Home News Reddit is reportedly cutting 5 percent of its workforce

Reddit is reportedly cutting 5 percent of its workforce

by admin
Reddit Workforce Reduction

Reddit is undergoing a significant transformation. The Wall Street Journal has sighted an email from CEO Steve Huffman indicating that Reddit plans to terminate approximately 90 of its employees, which equates to around 5% of the current workforce of 2,000.

Furthermore, Reddit has adjusted its hiring strategy this year, reducing the number of new employees from its previously planned 300 to just 100. It appears that the popular online platform is focusing on reaching its primary objectives, one of which is to achieve financial balance by next year. In the email, Huffman reportedly stated that Reddit experienced a “solid first half of the year,” and he believes this organizational change will propel that success “into the second half and beyond.”

Reddit’s workforce reduction is just one in a series of steps towards increasing revenues. In April, the company stated it would begin charging developers for API access. This decision was made in the midst of the surge in generative AI technology, which typically utilizes data obtained from the internet via APIs. Reddit expressed that, as a platform hosting one of the largest compilations of human dialogues online for the past 18 years, they have a duty to responsibly manage this content.

While Reddit’s intention may have been to generate income from larger corporations, the move has also impacted individual developers. For instance, Christian Selig, the sole developer of Apollo for Reddit, claimed it would require $20 million annually to maintain his app as it is. Other third-party apps, such as Narwhal and Reddit is Fun, have preemptively alerted users that they cannot afford Reddit’s API costs and may need to discontinue their services. As a protest, dozens of subreddit communities covering a wide range of topics plan to go offline starting from June 12th. While some plan to stay offline for 48 hours, others plan to remain inaccessible until Reddit addresses their concerns.

BuyTechBlog’s editorial team independently chooses all recommended products, separate from our parent company. Some of our articles contain affiliate links. We may receive an affiliate commission if you purchase something via one of these links. All listed prices were accurate at the time of publication.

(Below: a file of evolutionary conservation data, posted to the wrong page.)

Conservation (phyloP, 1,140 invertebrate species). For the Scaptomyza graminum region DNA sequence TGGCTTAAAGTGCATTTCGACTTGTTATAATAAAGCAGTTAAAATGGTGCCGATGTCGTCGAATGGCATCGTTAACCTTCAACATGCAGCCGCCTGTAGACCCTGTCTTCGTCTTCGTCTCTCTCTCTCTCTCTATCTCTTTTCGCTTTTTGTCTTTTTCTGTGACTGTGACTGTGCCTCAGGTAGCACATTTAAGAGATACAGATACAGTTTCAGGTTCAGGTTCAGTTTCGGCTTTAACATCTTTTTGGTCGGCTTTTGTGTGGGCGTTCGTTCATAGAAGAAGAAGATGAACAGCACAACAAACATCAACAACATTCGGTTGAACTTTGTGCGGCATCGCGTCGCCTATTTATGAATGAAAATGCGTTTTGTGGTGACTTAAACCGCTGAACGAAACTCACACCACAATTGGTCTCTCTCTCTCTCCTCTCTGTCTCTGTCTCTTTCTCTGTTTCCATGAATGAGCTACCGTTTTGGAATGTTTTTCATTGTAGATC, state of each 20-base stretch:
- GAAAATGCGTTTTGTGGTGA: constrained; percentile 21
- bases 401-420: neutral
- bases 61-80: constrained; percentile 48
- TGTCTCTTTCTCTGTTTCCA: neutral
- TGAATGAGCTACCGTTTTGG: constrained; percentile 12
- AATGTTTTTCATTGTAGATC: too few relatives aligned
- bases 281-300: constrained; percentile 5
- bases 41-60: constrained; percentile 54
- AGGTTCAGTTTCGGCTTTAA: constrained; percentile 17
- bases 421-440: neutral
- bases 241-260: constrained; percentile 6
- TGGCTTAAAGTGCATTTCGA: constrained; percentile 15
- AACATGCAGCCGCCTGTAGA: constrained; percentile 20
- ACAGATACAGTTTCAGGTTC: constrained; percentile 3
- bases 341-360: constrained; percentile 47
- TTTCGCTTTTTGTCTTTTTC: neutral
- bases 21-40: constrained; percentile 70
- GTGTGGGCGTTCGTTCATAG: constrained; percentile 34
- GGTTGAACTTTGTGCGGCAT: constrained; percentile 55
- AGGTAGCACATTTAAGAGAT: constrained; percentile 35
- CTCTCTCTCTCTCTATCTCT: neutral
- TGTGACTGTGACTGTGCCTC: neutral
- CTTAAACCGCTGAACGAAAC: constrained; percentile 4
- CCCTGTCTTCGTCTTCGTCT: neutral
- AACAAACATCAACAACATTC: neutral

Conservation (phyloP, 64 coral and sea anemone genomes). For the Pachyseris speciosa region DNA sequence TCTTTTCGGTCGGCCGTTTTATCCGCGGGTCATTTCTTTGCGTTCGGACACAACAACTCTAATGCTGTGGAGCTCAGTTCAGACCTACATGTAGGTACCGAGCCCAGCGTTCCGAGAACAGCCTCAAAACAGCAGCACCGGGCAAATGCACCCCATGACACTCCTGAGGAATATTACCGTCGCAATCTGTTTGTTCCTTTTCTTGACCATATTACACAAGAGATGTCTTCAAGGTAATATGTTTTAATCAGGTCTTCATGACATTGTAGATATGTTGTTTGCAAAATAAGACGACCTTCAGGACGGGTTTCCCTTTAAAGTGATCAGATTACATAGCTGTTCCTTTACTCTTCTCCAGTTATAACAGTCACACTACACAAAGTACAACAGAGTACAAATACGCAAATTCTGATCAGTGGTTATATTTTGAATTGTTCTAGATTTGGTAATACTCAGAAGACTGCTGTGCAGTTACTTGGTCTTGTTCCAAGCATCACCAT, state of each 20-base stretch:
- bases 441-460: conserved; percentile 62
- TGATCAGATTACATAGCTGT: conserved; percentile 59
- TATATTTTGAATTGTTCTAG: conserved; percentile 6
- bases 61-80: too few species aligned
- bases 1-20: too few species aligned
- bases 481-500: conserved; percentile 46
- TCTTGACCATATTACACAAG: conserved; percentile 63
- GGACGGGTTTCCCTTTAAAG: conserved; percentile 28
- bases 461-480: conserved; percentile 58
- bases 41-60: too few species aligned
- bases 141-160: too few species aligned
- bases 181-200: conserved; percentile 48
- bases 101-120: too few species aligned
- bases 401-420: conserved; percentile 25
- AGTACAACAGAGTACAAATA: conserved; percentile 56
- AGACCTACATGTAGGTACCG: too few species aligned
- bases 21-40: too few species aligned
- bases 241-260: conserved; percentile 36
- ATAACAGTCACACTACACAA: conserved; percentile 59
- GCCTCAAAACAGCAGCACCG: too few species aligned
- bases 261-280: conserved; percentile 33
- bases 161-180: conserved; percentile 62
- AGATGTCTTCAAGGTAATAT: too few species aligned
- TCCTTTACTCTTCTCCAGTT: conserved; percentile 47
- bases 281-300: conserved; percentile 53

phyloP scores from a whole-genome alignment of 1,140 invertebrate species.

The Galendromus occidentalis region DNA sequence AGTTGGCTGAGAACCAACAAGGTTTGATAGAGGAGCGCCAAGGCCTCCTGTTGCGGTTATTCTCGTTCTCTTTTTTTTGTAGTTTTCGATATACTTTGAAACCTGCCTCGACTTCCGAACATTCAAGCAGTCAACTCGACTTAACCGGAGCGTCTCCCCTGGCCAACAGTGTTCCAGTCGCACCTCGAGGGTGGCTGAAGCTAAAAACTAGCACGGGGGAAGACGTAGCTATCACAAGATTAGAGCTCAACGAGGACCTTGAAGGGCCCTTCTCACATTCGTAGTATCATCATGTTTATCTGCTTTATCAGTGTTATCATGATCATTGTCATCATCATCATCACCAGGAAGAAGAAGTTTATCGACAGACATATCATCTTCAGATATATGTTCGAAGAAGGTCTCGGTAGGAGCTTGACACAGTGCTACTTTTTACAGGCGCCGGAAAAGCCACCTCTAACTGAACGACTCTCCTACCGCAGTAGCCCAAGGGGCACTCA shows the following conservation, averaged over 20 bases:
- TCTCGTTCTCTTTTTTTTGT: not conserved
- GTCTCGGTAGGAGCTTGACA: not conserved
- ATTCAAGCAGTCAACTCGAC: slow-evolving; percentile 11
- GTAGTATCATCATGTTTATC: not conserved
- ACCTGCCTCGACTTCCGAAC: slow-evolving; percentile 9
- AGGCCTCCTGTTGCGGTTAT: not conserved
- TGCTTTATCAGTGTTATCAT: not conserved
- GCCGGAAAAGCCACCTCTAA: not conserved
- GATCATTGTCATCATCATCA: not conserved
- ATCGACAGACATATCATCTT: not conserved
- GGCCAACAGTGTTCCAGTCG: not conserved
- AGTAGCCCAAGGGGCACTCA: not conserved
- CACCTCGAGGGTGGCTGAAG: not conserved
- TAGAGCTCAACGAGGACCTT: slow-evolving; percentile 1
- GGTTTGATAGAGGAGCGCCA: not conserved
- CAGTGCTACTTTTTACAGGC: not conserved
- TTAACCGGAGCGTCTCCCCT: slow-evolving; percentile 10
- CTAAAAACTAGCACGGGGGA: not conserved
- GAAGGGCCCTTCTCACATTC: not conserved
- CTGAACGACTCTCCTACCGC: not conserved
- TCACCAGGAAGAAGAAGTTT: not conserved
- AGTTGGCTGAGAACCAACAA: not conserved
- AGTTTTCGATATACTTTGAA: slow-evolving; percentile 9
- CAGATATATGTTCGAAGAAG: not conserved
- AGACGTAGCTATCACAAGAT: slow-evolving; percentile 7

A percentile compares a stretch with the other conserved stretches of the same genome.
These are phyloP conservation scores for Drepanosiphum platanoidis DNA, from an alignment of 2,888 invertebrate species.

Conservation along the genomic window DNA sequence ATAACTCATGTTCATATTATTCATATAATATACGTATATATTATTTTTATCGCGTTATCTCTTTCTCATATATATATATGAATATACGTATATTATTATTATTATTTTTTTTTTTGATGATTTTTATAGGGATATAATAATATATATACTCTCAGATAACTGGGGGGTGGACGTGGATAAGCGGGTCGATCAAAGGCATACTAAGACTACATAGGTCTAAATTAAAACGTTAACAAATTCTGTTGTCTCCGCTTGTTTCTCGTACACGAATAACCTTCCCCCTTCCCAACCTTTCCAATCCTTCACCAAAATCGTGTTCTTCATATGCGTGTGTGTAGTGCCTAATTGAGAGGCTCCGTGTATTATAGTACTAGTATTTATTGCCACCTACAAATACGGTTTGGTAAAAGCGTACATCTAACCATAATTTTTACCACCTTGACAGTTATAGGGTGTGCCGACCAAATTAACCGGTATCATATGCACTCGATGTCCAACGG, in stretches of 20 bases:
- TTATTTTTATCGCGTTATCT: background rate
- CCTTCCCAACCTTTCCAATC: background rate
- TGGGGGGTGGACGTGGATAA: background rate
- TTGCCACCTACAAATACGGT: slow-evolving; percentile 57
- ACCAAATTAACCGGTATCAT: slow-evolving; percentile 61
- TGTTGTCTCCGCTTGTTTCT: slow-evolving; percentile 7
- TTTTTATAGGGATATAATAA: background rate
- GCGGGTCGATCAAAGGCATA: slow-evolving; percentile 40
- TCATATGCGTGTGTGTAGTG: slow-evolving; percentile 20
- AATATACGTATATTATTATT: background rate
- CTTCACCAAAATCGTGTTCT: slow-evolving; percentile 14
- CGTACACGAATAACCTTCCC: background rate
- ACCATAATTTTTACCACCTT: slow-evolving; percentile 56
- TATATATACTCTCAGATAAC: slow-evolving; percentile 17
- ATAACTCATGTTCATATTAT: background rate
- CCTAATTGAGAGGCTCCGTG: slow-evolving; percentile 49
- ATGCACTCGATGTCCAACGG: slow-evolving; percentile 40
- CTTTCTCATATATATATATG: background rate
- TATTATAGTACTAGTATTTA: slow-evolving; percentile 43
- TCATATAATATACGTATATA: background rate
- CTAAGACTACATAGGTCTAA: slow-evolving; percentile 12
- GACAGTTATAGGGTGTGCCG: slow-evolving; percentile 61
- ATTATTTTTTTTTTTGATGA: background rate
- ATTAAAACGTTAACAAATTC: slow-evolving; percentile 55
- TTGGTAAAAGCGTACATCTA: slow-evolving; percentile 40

Frequently Asked Questions (FAQs) about Reddit Workforce Reduction

What changes is Reddit reportedly making?

Reddit is said to be undergoing a significant transformation, which includes laying off around 5% of its workforce or about 90 employees. It’s also slowing down its hiring, reducing the intake from the originally planned 300 new employees to just 100.

Why is Reddit laying off a portion of its workforce?

The company is restructuring in an effort to focus on achieving its major goals, including breaking even financially by next year. The workforce reduction is part of a series of steps aimed at increasing the company’s revenues.

How is Reddit affecting developers with its new policy?

Reddit announced it would start charging developers for access to its API. This decision has been impactful not just for big companies but also for independent developers. Some developers, like Christian Selig, the developer of Apollo for Reddit, have reported substantial costs that they can’t bear, which may lead to discontinuation of services.

What are subreddit communities planning in response to Reddit’s decisions?

In response to Reddit’s decisions, dozens of subreddit communities are planning to go offline starting from June 12th in protest. While some plan to remain inactive for 48 hours, others intend to stay dark permanently until Reddit addresses their concerns.

Are the products recommended by BuyTechBlog influenced by their parent company?

No, all products recommended by BuyTechBlog are selected by their independent editorial team. However, some of their stories include affiliate links and they may earn an affiliate commission if a product is purchased through one of these links.

More about Reddit Workforce Reduction

You may also like

5 comments

User1 June 7, 2023 - 10:43 pm

Can’t believe Reddit’s doing this, such a bummer. Gonna miss the third-party apps…

Reply
TechFan42 June 7, 2023 - 10:43 pm

Wow, didn’t think it’d hit the indie devs so hard. I mean, $20 mil a year to keep an app running, that’s crazy!!

Reply
JustBrowsing June 7, 2023 - 10:43 pm

Kinda wondering what Reddit’s endgame is with this. Who’s gonna pay for the API? And what about the users?

Reply
DevGuy101 June 7, 2023 - 10:43 pm

Layoffs and reducing hires? Sounds like Reddit’s got some financial issues they’re not telling us about.

Reply
SubredditMod June 7, 2023 - 10:43 pm

Going dark might be our only option to protest this. Reddit needs to address the issue fast. Seriously.

Reply

Leave a Comment